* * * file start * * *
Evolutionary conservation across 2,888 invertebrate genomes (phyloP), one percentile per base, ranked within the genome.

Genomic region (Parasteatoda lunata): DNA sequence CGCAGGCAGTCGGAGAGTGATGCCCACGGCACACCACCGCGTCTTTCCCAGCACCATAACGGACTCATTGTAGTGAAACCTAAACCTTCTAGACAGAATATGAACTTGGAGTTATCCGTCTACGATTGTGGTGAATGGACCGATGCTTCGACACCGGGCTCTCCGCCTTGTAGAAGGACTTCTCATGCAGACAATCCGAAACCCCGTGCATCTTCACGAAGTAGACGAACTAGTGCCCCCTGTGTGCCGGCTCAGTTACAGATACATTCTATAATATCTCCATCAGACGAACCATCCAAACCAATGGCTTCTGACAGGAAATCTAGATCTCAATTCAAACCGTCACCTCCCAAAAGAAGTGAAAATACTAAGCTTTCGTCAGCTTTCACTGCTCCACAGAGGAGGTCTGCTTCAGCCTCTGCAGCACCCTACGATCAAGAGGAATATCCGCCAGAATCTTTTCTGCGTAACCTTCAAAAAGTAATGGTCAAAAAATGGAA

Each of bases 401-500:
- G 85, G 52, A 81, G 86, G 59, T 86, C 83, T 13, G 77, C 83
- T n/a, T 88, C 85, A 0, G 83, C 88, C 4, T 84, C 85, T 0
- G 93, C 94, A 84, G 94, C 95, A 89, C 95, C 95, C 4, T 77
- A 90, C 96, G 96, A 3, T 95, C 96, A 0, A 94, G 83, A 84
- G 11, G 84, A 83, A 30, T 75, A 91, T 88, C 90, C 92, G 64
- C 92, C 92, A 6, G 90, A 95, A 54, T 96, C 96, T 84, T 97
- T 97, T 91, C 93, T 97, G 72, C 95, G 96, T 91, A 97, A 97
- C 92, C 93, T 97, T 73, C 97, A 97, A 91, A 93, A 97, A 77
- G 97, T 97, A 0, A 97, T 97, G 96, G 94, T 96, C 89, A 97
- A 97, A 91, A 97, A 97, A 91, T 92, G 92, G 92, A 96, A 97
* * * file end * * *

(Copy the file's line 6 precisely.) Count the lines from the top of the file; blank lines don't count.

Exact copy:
- G 93, C 94, A 84, G 94, C 95, A 89, C 95, C 95, C 4, T 77